We seek to understand
how synapses in the cerebral cortex are modified by experience. Key insight
into this process has been gained over the past 40 years by recording the
activity of cortical neurons in vivo. These studies show that a cardinal feature
of cortical neurons is stimulus-selective receptive fields. For example, neurons
in primary visual cortex show selectivity to particular stimulus attributes,
such as which eye is stimulated, or the orientation of a contrast border;
neurons in the CA1 region of hippocampus show selectivity for positions in
space; and so on. Selectivity in many cortical areas can be modified by experience
- in fact, experience-dependent shifts in selectivity are the most common
correlate of memory formation. Lasting shifts in selectivity are believed
to reflect synaptic changes that, distributed over a population cells, are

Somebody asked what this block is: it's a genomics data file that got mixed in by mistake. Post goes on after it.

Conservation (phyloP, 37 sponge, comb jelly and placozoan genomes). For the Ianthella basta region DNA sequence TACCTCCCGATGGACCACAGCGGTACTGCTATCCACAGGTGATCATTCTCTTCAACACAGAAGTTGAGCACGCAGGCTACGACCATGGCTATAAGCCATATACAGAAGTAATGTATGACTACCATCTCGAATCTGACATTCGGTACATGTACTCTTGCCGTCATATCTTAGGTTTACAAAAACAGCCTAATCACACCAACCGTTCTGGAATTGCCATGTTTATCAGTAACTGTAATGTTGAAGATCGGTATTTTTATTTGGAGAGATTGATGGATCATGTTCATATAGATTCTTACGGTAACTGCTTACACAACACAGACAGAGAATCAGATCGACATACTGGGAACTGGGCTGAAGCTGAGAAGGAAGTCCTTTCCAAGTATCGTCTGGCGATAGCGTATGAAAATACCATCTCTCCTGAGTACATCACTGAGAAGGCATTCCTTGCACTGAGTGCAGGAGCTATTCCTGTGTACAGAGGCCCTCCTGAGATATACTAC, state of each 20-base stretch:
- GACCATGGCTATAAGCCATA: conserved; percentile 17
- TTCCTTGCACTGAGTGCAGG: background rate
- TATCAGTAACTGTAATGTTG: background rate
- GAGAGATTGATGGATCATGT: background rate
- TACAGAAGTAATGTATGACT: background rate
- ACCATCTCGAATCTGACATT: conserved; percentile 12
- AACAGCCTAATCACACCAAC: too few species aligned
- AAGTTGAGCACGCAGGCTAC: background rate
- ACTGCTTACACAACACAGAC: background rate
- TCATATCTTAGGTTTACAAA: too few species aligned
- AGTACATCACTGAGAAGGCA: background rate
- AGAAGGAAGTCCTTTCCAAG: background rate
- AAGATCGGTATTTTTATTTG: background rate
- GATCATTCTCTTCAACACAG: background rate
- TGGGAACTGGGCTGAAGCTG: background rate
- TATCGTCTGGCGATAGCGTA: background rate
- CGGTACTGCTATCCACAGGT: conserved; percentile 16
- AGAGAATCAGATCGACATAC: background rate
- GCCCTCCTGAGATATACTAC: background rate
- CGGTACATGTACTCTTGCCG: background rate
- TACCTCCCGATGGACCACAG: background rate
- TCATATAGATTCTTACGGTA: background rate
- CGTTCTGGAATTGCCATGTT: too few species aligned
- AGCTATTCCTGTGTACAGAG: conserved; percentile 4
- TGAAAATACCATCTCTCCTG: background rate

the neural basis of memory storage. Thus, we frame the question as follows:
How do cortical synapses adjust their effectiveness to modify neuronal selectivity
and store information?
By combining theoretical analysis with a reductionist experimental approach, we have uncovered properties of synaptic modification that can, in principle, account for observed experience-dependent changes in cellular responses We established that synapses throughout the cerebral cortex are bidirectionally modifiable, and that the sign or polarity of the modification depends on the type of NMDA receptor (NMDAR) activation at the time of induction. We also showed that the conditions required to induce long-term synaptic potentiation (LTP) or depression (LTD) vary depending on the history of cellular or synaptic activity, a property now called metaplasticity. The major questions that confront us now are the molecular mechanisms of bidirectional synaptic plasticity and metaplasticity, and-of particular importance-the contributions of these mechanisms to naturally occurring synaptic modifications in the brain. We are employing a wide range of techniques-biochemical, anatomical, electrophysiological, and behavioral-to address these key questions in the hippocampus and visual cortex.